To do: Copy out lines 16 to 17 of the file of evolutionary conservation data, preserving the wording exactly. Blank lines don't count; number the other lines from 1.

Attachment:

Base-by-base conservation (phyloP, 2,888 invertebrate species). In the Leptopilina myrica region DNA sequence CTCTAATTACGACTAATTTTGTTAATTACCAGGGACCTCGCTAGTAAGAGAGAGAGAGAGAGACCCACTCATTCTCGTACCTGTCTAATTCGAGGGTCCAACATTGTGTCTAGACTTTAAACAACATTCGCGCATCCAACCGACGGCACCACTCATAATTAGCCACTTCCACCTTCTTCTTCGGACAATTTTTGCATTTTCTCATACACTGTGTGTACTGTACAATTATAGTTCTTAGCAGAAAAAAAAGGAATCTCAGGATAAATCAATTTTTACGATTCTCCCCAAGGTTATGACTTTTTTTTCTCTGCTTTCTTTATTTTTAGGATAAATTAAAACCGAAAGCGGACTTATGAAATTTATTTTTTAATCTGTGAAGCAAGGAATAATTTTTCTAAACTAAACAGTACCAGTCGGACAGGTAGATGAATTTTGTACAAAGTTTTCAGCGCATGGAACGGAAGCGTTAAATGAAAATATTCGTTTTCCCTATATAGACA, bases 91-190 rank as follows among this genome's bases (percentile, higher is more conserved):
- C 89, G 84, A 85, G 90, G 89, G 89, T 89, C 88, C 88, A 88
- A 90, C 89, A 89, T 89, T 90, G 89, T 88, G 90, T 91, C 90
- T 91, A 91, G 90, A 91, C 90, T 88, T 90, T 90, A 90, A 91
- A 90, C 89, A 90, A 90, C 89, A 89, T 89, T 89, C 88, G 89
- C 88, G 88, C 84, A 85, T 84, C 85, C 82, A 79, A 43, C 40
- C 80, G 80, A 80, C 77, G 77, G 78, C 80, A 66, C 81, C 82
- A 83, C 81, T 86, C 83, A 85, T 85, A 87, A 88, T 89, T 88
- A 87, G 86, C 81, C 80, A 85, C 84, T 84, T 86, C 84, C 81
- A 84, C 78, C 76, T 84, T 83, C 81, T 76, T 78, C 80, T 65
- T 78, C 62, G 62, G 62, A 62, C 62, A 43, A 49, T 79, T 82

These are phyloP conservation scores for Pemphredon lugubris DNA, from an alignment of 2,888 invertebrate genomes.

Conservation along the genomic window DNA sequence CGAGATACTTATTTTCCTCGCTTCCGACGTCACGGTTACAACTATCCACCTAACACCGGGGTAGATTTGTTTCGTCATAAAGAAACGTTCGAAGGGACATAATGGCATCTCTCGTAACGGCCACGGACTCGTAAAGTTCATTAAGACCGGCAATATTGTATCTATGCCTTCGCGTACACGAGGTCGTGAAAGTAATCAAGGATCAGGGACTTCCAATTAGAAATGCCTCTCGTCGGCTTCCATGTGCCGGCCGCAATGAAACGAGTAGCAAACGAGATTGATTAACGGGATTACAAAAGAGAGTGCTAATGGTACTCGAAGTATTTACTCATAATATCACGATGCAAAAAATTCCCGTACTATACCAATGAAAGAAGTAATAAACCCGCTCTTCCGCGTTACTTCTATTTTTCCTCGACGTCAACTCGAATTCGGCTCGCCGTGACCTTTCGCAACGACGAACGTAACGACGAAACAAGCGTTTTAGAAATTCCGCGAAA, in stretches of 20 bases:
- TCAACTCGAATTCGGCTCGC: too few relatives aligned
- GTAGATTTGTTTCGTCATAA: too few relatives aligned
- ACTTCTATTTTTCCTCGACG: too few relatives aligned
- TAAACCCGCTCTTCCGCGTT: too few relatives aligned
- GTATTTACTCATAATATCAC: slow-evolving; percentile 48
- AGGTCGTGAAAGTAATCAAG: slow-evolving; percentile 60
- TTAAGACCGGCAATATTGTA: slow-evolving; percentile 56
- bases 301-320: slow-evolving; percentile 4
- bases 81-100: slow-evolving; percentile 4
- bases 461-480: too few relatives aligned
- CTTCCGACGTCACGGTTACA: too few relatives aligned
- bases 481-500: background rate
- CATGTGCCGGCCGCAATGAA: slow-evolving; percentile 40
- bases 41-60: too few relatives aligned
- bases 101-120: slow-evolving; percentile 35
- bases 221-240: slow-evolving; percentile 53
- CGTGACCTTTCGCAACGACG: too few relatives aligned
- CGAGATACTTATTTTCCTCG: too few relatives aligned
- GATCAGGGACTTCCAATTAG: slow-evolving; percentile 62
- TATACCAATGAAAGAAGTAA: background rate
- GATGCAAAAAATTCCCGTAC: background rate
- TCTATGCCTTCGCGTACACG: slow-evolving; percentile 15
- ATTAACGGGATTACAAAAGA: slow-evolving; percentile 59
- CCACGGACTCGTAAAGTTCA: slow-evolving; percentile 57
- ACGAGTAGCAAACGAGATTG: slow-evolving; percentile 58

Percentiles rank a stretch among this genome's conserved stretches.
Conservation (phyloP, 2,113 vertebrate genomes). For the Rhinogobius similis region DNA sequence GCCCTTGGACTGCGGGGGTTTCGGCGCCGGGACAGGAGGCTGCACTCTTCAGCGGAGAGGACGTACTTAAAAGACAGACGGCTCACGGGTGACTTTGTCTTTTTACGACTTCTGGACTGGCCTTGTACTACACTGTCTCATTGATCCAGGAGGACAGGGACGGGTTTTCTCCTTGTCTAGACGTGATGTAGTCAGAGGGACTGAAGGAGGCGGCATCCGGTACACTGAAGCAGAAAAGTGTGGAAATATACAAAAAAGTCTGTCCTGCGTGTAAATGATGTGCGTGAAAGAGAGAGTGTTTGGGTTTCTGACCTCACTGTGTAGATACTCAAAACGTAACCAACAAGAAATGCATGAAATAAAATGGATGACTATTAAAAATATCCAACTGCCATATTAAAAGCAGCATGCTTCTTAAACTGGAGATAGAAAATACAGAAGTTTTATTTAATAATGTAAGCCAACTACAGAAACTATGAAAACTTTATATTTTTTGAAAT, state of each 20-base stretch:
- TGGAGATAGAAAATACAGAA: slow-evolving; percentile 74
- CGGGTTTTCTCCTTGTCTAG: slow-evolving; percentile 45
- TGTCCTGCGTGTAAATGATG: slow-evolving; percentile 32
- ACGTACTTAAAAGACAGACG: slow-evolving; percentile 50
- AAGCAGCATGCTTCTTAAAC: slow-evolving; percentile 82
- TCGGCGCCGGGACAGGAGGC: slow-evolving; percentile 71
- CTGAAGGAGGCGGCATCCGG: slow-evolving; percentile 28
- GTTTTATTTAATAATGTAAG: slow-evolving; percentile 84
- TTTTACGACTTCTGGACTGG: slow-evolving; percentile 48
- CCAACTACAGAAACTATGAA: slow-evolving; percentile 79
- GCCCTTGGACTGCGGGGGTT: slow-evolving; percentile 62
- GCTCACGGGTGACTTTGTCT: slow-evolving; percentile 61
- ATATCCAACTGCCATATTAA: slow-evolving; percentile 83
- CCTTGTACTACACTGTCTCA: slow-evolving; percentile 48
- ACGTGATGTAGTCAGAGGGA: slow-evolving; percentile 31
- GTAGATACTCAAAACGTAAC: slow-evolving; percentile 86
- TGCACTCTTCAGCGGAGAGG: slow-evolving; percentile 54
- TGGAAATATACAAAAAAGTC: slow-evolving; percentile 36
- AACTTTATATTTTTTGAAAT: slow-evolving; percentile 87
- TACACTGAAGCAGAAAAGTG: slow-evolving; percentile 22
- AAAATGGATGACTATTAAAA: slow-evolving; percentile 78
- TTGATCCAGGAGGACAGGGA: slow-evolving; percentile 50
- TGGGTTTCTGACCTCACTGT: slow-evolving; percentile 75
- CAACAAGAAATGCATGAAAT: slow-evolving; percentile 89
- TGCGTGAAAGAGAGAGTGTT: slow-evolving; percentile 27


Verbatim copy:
- ACTTCTATTTTTCCTCGACG: too few relatives aligned
- TAAACCCGCTCTTCCGCGTT: too few relatives aligned